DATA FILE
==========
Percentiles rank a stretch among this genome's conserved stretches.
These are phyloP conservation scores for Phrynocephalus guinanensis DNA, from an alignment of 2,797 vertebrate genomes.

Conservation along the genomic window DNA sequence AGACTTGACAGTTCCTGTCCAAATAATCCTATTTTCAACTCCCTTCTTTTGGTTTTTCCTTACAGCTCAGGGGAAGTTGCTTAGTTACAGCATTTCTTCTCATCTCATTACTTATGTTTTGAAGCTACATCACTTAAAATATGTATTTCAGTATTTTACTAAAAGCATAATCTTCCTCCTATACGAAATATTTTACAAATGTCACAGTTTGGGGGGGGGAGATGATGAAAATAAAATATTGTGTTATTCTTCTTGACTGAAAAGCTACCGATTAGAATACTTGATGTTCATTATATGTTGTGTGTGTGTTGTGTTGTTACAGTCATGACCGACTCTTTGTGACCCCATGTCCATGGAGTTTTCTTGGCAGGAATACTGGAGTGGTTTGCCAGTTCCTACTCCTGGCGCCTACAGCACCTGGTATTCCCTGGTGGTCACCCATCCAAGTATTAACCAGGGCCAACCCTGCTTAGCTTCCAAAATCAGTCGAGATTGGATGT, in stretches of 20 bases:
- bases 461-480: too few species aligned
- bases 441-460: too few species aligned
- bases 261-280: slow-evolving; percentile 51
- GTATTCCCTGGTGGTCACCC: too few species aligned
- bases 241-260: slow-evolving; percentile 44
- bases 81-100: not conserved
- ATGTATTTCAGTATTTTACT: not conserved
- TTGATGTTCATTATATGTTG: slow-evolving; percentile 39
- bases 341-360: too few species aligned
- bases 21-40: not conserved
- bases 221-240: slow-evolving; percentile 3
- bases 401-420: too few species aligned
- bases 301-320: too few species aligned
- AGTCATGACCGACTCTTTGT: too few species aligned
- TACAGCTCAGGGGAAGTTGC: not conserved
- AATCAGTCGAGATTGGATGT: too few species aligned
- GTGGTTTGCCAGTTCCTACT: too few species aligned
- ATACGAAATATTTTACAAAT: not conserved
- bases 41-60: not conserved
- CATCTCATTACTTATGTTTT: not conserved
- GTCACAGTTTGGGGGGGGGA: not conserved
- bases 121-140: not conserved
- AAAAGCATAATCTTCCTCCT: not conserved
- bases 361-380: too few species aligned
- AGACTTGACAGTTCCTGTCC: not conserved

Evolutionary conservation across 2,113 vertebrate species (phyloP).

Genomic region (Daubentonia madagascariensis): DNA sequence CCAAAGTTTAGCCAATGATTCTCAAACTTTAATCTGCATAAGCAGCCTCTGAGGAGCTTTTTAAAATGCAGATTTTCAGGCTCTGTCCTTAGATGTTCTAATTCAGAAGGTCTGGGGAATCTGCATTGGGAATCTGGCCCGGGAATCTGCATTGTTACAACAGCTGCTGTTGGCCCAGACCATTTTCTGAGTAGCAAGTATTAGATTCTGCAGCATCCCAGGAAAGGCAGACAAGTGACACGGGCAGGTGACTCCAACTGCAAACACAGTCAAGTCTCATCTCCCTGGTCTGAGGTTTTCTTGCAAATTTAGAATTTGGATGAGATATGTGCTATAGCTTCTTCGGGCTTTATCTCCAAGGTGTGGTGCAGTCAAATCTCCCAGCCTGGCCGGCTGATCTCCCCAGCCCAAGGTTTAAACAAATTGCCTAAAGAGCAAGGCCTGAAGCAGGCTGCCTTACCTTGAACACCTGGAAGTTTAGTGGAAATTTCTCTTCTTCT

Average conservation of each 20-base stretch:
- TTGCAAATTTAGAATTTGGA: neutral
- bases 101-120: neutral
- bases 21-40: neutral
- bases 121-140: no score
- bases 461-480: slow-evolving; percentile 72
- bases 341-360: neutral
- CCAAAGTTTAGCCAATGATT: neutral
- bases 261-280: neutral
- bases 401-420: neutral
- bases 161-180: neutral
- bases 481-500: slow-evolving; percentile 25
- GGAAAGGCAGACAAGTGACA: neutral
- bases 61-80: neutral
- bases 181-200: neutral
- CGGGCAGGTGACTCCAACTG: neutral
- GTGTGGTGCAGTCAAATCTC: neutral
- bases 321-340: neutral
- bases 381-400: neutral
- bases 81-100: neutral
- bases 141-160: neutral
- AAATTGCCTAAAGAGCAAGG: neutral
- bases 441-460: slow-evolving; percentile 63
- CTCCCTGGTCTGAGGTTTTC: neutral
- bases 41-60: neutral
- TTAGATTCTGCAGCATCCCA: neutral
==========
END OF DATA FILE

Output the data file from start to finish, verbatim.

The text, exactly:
Percentiles rank a stretch among this genome's conserved stretches.
These are phyloP conservation scores for Phrynocephalus guinanensis DNA, from an alignment of 2,797 vertebrate genomes.

Conservation along the genomic window DNA sequence AGACTTGACAGTTCCTGTCCAAATAATCCTATTTTCAACTCCCTTCTTTTGGTTTTTCCTTACAGCTCAGGGGAAGTTGCTTAGTTACAGCATTTCTTCTCATCTCATTACTTATGTTTTGAAGCTACATCACTTAAAATATGTATTTCAGTATTTTACTAAAAGCATAATCTTCCTCCTATACGAAATATTTTACAAATGTCACAGTTTGGGGGGGGGAGATGATGAAAATAAAATATTGTGTTATTCTTCTTGACTGAAAAGCTACCGATTAGAATACTTGATGTTCATTATATGTTGTGTGTGTGTTGTGTTGTTACAGTCATGACCGACTCTTTGTGACCCCATGTCCATGGAGTTTTCTTGGCAGGAATACTGGAGTGGTTTGCCAGTTCCTACTCCTGGCGCCTACAGCACCTGGTATTCCCTGGTGGTCACCCATCCAAGTATTAACCAGGGCCAACCCTGCTTAGCTTCCAAAATCAGTCGAGATTGGATGT, in stretches of 20 bases:
- bases 461-480: too few species aligned
- bases 441-460: too few species aligned
- bases 261-280: slow-evolving; percentile 51
- GTATTCCCTGGTGGTCACCC: too few species aligned
- bases 241-260: slow-evolving; percentile 44
- bases 81-100: not conserved
- ATGTATTTCAGTATTTTACT: not conserved
- TTGATGTTCATTATATGTTG: slow-evolving; percentile 39
- bases 341-360: too few species aligned
- bases 21-40: not conserved
- bases 221-240: slow-evolving; percentile 3
- bases 401-420: too few species aligned
- bases 301-320: too few species aligned
- AGTCATGACCGACTCTTTGT: too few species aligned
- TACAGCTCAGGGGAAGTTGC: not conserved
- AATCAGTCGAGATTGGATGT: too few species aligned
- GTGGTTTGCCAGTTCCTACT: too few species aligned
- ATACGAAATATTTTACAAAT: not conserved
- bases 41-60: not conserved
- CATCTCATTACTTATGTTTT: not conserved
- GTCACAGTTTGGGGGGGGGA: not conserved
- bases 121-140: not conserved
- AAAAGCATAATCTTCCTCCT: not conserved
- bases 361-380: too few species aligned
- AGACTTGACAGTTCCTGTCC: not conserved

Evolutionary conservation across 2,113 vertebrate species (phyloP).

Genomic region (Daubentonia madagascariensis): DNA sequence CCAAAGTTTAGCCAATGATTCTCAAACTTTAATCTGCATAAGCAGCCTCTGAGGAGCTTTTTAAAATGCAGATTTTCAGGCTCTGTCCTTAGATGTTCTAATTCAGAAGGTCTGGGGAATCTGCATTGGGAATCTGGCCCGGGAATCTGCATTGTTACAACAGCTGCTGTTGGCCCAGACCATTTTCTGAGTAGCAAGTATTAGATTCTGCAGCATCCCAGGAAAGGCAGACAAGTGACACGGGCAGGTGACTCCAACTGCAAACACAGTCAAGTCTCATCTCCCTGGTCTGAGGTTTTCTTGCAAATTTAGAATTTGGATGAGATATGTGCTATAGCTTCTTCGGGCTTTATCTCCAAGGTGTGGTGCAGTCAAATCTCCCAGCCTGGCCGGCTGATCTCCCCAGCCCAAGGTTTAAACAAATTGCCTAAAGAGCAAGGCCTGAAGCAGGCTGCCTTACCTTGAACACCTGGAAGTTTAGTGGAAATTTCTCTTCTTCT

Average conservation of each 20-base stretch:
- TTGCAAATTTAGAATTTGGA: neutral
- bases 101-120: neutral
- bases 21-40: neutral
- bases 121-140: no score
- bases 461-480: slow-evolving; percentile 72
- bases 341-360: neutral
- CCAAAGTTTAGCCAATGATT: neutral
- bases 261-280: neutral
- bases 401-420: neutral
- bases 161-180: neutral
- bases 481-500: slow-evolving; percentile 25
- GGAAAGGCAGACAAGTGACA: neutral
- bases 61-80: neutral
- bases 181-200: neutral
- CGGGCAGGTGACTCCAACTG: neutral
- GTGTGGTGCAGTCAAATCTC: neutral
- bases 321-340: neutral
- bases 381-400: neutral
- bases 81-100: neutral
- bases 141-160: neutral
- AAATTGCCTAAAGAGCAAGG: neutral
- bases 441-460: slow-evolving; percentile 63
- CTCCCTGGTCTGAGGTTTTC: neutral
- bases 41-60: neutral
- TTAGATTCTGCAGCATCCCA: neutral